The final report of the Food Vision dairy group delivered to Minister for Agriculture Charlie McConalogue has been met with a cold response from the farmer organisations which sat in the group.

The farming stakeholders expressed particular concerns around the report’s recommendation that the Minister open a voluntary scheme allowing for compensation to be paid out when dairy cow numbers are reduced or where a dairy farmer exits the sector completely.

A recommended cut in the dairy sector’s chemical nitrogen usage of 27% to 30% by 2030 was also cited as being particularly problematic for farm organisations.

The Irish Farmers' Association (IFA), the Irish Creamery Milk Suppliers’ Association (ICMSA) and Macra have all criticised the report.


The reduction and exit scheme was rejected by Macra outright, while the IFA reserved its position on the measure and the ICMSA reserved its position on the report as a whole.

The main issues which the report did not address, according to the group participants who spoke with the Irish Farmers Journal, concern the sourcing of funds and the lack of information on the payment rates farmers would receive for implementing the measures.

Farm groups also cited concerns that the reduction and exit scheme could follow a forced reduction in derogation stocking rates.

The report had been due in June, under the initial guidance provided to the group by Minister McConalogue.

Pat McCormack – ICMSA

There has been no indication of how the measures will be funded, warned ICMSA president Pat McCormack. \ Philip Doyle

“The issue is where the funding is going to come from and to what degree land will be sterilised. We need new funding, not just existing funding to be moved around.

“The Government’s commitment to dairy farmers in the last [few years] has been quite poor. When you look at the Beef Exceptional Aid Measure (BEAM) and the Fodder Support Scheme, some farmers have been excluded from entry.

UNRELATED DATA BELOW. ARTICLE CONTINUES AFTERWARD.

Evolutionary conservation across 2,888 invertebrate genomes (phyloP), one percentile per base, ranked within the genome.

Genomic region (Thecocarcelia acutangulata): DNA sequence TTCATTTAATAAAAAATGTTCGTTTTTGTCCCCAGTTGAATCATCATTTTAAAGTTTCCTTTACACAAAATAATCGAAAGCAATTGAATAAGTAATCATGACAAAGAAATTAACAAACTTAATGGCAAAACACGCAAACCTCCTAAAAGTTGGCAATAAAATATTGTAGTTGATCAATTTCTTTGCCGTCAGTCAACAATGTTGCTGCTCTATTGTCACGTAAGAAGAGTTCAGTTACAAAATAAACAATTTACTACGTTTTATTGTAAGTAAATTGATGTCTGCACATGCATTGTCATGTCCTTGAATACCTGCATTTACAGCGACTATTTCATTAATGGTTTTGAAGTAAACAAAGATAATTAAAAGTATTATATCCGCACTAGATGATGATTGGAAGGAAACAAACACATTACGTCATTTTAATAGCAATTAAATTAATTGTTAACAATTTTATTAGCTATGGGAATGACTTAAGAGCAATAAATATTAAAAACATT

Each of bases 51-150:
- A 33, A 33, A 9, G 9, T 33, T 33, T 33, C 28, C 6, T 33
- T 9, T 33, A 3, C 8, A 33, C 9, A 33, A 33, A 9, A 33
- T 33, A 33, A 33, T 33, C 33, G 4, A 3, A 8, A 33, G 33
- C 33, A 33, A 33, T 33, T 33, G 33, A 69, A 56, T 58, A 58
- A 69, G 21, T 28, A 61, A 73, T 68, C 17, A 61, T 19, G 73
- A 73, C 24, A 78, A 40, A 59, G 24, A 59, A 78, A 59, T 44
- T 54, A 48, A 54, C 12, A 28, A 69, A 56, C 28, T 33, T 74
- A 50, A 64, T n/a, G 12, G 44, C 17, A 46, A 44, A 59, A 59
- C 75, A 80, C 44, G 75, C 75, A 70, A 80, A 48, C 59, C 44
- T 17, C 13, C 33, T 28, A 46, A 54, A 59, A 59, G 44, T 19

“We are disappointed. Disappointed in how the whole group turned out. The report was produced without meaningful discussion on the real measures that went over the Minister.”

Stephen Arthur – IFA dairy chair

IFA dairy chair Stephen Arthur was disappointed that the report's final text was not shown to stakeholders before going to the Minister. / Ramona Farrelly

“There is no pathway on funding this, there is no mention of money in it.

“It’s disappointing that we didn’t get to see the final report, especially after putting in reams of paper in contributions.

“There is still so much to clear up, so many more details to come on how these schemes are going to actually work. Will the extensive farmers at 1.5LU/ha and only spreading 90kg/ha be hit just as much as the intensive lads?”

John Keane - Macra national president

Macra president John Keane said the dairy cow reduction and exit scheme will lead to land sterilisation. \ Philip Doyle

“The proposed measure is an attack on every corner and community of rural Ireland. The measure will do nothing but to further inflate the land market and force further pressures on farmers.

“The measure does nothing to support generational renewal, which is the biggest threat to sustainability on farms. Sterilising land by not allowing breeding ruminants to be on these farms is just a non-runner for Macra and its members.”

Keane reasoned that the loss of 100,000 cows with a gross output of €2,500/head would take €1bn out of circulation in rural communities.

“Research shows that for every €1 in income to a farmer, it generates between €3 and €4 in the rural economy. Essentially, what is being proposed here is to remove almost €1bn from the rural economy annually,” he claimed.

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